That's a Lot of Rockets

Illustration for article titled That's a Lot of Rockets

This is an illustration from physics professor Peter Alway's 1995 book Rockets of the World. That little black-and-yellow smudge in the second row, that's the V–2. Hit the jump for mega-size.


Click on the picture to zoom or download the full 3,322×5,079 image here. It’s quite amazing what a monster the Saturn V still is, almost 40 years in retirement.

Image Credit: Peter Alway



To see the STS (that's The Space Shuttle to you non-nerds) up close, you tip your head back, way back, and lean back, and your whole neck and back start to hurt and your thighs burn from holding you in that awkward position.

To see the mighty Saturn V, you have to walk backwards. More. More than that. And still you can't see the top, until you finally can see the top and it's way the hell up there. It's over 360 feet tall, building it predicated building the world's tallest garage door. It's carried to the pad on what may be the largest cargo the wuuuhld.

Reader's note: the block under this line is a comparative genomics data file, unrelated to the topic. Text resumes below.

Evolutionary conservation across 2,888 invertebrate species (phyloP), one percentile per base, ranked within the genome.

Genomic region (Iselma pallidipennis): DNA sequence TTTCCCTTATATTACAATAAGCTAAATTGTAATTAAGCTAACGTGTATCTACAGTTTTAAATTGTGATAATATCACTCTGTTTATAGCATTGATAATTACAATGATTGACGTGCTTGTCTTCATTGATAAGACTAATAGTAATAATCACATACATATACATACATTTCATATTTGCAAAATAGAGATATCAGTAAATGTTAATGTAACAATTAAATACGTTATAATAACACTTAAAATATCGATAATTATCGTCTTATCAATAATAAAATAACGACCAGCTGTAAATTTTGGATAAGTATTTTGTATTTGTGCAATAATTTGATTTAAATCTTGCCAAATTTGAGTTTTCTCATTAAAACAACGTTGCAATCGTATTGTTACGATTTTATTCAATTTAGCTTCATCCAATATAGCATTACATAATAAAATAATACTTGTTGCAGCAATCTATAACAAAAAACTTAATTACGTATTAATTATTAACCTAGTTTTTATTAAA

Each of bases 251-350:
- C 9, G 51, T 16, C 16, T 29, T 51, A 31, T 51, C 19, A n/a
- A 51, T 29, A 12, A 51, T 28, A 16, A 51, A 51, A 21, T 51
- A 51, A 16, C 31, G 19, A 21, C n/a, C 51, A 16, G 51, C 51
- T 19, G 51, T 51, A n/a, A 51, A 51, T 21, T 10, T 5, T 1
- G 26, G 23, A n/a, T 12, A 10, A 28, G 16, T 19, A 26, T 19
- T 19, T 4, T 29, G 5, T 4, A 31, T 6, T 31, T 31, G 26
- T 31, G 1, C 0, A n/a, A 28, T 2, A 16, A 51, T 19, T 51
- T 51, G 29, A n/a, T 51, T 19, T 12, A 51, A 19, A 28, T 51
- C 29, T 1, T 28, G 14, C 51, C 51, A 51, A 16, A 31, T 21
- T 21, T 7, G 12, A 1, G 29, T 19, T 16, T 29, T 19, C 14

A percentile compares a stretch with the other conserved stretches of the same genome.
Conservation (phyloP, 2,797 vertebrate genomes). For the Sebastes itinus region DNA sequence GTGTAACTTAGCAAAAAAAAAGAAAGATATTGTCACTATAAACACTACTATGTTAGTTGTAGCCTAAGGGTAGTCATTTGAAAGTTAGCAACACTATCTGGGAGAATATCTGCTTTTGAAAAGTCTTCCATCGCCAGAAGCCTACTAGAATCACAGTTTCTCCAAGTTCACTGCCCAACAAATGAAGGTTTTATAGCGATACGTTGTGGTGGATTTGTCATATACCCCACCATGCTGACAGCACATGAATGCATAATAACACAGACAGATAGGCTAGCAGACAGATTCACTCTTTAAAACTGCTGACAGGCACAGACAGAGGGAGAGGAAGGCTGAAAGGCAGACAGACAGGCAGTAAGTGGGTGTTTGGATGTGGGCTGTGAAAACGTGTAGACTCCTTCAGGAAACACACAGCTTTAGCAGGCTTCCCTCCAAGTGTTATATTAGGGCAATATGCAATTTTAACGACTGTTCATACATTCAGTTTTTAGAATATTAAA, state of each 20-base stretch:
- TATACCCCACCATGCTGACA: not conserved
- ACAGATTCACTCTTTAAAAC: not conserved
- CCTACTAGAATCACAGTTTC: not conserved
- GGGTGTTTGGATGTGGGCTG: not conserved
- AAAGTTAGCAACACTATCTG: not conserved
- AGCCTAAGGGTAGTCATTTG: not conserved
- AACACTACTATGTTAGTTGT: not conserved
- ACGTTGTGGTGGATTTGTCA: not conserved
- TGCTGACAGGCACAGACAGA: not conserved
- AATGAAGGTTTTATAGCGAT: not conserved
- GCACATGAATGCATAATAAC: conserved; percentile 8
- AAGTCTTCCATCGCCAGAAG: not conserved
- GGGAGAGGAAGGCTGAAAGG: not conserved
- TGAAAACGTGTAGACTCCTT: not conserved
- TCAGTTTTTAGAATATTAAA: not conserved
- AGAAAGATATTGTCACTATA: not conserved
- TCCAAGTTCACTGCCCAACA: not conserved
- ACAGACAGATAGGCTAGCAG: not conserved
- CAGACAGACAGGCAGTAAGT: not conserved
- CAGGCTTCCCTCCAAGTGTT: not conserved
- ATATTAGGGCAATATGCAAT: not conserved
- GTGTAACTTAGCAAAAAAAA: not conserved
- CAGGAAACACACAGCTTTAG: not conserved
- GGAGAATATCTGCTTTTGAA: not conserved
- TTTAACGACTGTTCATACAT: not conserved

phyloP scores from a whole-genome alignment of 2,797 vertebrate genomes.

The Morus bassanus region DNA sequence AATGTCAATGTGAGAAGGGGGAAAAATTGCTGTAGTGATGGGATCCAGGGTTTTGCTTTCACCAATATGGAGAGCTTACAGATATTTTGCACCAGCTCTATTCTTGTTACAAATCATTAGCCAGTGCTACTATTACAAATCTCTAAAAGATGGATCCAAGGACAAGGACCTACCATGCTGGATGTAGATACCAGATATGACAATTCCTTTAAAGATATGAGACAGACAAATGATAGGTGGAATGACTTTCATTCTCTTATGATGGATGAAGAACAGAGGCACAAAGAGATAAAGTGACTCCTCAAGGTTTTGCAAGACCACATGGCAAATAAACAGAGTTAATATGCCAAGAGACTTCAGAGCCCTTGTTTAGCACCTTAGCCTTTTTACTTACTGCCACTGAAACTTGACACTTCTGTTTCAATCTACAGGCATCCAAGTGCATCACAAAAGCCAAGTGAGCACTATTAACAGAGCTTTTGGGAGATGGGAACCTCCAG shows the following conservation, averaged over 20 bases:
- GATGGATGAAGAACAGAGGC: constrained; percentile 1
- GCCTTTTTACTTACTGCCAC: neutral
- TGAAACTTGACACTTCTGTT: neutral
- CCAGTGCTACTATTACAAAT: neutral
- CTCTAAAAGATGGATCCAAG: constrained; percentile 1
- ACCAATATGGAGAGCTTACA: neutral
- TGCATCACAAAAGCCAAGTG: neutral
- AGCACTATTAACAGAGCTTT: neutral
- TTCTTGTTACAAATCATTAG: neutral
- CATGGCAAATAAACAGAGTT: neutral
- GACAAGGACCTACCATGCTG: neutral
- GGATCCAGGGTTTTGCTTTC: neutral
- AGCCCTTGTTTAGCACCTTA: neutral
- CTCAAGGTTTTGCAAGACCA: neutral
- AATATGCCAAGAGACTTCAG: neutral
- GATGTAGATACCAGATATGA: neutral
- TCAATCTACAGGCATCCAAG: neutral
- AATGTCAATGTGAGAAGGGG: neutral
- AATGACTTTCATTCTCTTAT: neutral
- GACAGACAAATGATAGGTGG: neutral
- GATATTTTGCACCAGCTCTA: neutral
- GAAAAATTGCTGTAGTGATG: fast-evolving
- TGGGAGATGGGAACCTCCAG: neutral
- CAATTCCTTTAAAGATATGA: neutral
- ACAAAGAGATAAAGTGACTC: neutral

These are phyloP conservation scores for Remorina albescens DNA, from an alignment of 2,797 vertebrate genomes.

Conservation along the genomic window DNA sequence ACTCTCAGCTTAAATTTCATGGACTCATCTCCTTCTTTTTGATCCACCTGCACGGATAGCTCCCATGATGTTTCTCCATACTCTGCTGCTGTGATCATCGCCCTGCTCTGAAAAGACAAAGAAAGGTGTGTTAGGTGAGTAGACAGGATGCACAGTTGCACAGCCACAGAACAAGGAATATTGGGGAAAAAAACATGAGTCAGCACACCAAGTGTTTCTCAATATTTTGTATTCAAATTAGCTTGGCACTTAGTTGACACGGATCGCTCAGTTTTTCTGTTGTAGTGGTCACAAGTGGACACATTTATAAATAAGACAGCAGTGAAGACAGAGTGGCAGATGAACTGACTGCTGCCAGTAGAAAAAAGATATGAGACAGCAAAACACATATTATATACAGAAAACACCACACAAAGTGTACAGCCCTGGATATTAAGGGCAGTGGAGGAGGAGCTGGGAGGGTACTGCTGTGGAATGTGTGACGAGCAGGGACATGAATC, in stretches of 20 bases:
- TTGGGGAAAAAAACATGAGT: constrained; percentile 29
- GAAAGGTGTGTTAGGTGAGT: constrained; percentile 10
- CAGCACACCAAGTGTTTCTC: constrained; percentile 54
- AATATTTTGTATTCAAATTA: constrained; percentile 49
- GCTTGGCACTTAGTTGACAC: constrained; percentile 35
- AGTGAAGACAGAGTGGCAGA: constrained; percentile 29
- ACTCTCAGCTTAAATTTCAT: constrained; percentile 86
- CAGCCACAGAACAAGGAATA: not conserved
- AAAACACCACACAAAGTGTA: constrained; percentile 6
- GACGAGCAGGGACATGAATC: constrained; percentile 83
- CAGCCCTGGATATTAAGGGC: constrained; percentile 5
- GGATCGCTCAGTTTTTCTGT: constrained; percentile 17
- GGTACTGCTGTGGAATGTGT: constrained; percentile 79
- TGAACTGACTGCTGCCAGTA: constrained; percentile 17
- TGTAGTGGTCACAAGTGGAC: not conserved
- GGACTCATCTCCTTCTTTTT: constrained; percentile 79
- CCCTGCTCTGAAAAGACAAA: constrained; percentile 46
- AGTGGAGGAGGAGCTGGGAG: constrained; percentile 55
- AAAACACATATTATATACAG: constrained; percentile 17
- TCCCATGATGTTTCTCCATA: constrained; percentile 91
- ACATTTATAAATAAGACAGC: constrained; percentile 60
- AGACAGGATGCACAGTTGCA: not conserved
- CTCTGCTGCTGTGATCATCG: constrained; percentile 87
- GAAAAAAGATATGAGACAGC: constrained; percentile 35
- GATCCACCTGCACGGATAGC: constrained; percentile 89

The Saturn V is the Burj Dubai - sorry, that's Khalifa - of things that fly. There's small, there's agile, there's large, there's fast.

And then there's the Saturn V. So far beyond everything else, it's almost a category unto itself. "Do we have an interplanetary man-rated launch system?"

"Well, there's the Saturn V. We sent men to the Moon on it."

"What about a system for launching a space station all in one go?"

"Yeah, we can do that...with the Saturn V."

"Hmm. What's its success rate?"

"Perfect so far. Big dumb rocket. Light 'er up, off she goes."